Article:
A reasonably close causal connection between the conduct and the resulting injury is commonly called causation.
Causation in fact is generally determined by the "but for" test.
In statistical evidence, the risk of the harm occurring must have more than doubled.
In cases where two or more actively operating forces, only one of which the defendant was responsible for, combine to bring about the harm, the "substantial factor" test applies instead.
A substantial factor in causing harm is a factor that a reasonable person would consider to have contributed to the harm. It must be more than a remote or trivial factor. It does not have to be the only cause of the harm.
For hazardous chemical cases, to be a substantial factor requires "evidence of exposure to a specific product on a regular basis over some extended period of time in proximity to where the plaintiff actually worked."
There are four different tests that are used in various types of circumstances to determine if there is proximate cause:
An injury doesn't have to be likely or probable in order to be foreseeable.
The risk to be reasonably perceived defines the duty to be obeyed.
Another rule used sometimes in determining the issue of proximate cause is the direct cause rule. Polemis. The direct cause rule provides that a defendant is responsible for all consequences which follow in unbroken sequence, without an intervening efficient cause, from the original negligent act. Such consequences are natural and proximate, and the defendant’s negligence is the proximate cause. The defendant does not have to foresee the exact kind of harm as long as some harm was foreseeable.
The rule from Palsgraf is often used when addressing proximate cause issues when the plaintiff is not directly involved in the event or accident that leads to his injury. Palsgraf provides that proximate cause extends liability to those whose conduct harms persons within the zone of the reasonably foreseeable plaintiff. The concept of foreseeability limits liability to the consequences of an act that can reasonably be foreseen. If a person is not a reasonably foreseeable plaintiff, a defendant cannot reasonably foresee an unreasonable risk of harm to him; therefore, the defendant’s negligence would not be the proximate cause of an unforeseeable plaintiff’s injury.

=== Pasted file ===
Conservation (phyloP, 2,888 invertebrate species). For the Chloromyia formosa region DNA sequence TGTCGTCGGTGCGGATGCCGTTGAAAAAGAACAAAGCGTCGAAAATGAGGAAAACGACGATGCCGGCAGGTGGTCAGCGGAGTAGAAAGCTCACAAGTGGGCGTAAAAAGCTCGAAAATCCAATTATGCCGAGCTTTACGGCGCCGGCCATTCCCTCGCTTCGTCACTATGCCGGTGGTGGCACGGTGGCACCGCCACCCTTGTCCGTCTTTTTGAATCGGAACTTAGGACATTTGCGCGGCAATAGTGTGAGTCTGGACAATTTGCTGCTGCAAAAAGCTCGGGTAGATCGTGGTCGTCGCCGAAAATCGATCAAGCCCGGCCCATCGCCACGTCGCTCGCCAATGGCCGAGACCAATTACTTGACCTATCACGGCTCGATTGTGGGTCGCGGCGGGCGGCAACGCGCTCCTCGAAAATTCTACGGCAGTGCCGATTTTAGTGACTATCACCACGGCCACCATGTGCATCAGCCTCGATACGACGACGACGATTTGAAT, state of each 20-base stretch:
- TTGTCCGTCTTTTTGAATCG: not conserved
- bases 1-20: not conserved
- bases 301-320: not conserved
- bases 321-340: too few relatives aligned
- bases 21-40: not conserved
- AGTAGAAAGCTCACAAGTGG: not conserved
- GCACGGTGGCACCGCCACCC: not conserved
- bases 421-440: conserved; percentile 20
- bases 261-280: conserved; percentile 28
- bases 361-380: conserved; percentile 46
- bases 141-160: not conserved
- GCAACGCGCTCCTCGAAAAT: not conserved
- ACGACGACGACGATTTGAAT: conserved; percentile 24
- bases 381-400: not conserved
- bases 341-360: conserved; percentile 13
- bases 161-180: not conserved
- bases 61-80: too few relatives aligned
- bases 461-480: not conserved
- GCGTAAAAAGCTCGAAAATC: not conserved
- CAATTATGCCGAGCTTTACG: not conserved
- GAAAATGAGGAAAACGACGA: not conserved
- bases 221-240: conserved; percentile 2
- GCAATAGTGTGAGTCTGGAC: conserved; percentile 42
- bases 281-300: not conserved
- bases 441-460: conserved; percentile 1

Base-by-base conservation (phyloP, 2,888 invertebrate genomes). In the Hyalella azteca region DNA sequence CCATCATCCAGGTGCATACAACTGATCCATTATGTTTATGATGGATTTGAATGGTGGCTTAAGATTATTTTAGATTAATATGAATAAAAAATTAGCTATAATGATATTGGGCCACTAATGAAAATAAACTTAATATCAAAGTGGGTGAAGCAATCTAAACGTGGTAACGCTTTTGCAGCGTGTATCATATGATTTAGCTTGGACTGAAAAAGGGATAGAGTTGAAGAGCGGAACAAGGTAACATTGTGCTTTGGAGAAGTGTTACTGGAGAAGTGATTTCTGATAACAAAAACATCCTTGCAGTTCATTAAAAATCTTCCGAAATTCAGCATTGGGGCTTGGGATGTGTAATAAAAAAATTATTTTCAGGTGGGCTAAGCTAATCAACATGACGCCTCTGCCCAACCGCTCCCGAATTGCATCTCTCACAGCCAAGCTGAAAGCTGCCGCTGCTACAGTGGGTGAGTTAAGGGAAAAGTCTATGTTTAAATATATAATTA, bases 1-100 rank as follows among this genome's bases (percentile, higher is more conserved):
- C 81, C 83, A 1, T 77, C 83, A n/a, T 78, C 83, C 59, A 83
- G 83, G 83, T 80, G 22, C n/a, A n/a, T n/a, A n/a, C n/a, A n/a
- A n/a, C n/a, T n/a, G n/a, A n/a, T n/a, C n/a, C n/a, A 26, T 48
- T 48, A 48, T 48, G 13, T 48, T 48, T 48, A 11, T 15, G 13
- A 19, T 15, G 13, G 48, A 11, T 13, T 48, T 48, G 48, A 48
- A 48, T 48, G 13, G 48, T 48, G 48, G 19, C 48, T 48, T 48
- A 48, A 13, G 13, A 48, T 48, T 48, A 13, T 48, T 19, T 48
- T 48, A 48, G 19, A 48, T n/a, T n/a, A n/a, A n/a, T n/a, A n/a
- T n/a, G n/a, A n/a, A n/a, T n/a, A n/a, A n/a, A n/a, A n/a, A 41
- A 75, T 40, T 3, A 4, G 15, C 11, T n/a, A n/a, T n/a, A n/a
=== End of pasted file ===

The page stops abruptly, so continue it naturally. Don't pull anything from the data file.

- A defendant is responsible for harms that have only a small risk if the resulting damage is great. A defendant is liable for a risk that does not have a disadvantage to preventing it, no matter how small the risk is. A defendant may be liable for even a small risk if a great harm would result. Wagon Mound No. 2.
- This is another take on the reasonable foreseeability rule, applying only in certain situations.
The "eggshell skull" rule states that one is liable for all physical injuries even if another person wouldn't have suffered those injuries. Simply put, a defendant takes the plaintiff as he find him.
When a third person intervenes between the defendant's conduct and the plaintiff's injury, liability turns upon whether the intervening act is a normal or foreseeable consequence of the situation created by the defendant's negligence.
A superseding act breaks the causal nexus of proximate cause. An intervening act may well be superseding if it is extraordinary under the circumstances, not foreseeable in the normal course of events, or independent of or far removed from the defendant's conduct.
To achieve rescuer status one must demonstrate:
- The defendant was negligent to the person rescued and such negligence cause the peril or appearance of peril to the person rescued.
- The peril or appearance of peril was imminent.
- A reasonably prudent person would have concluded such peril or appearance of peril existed.
- The rescuer acted with reasonable care in effectuating the rescue.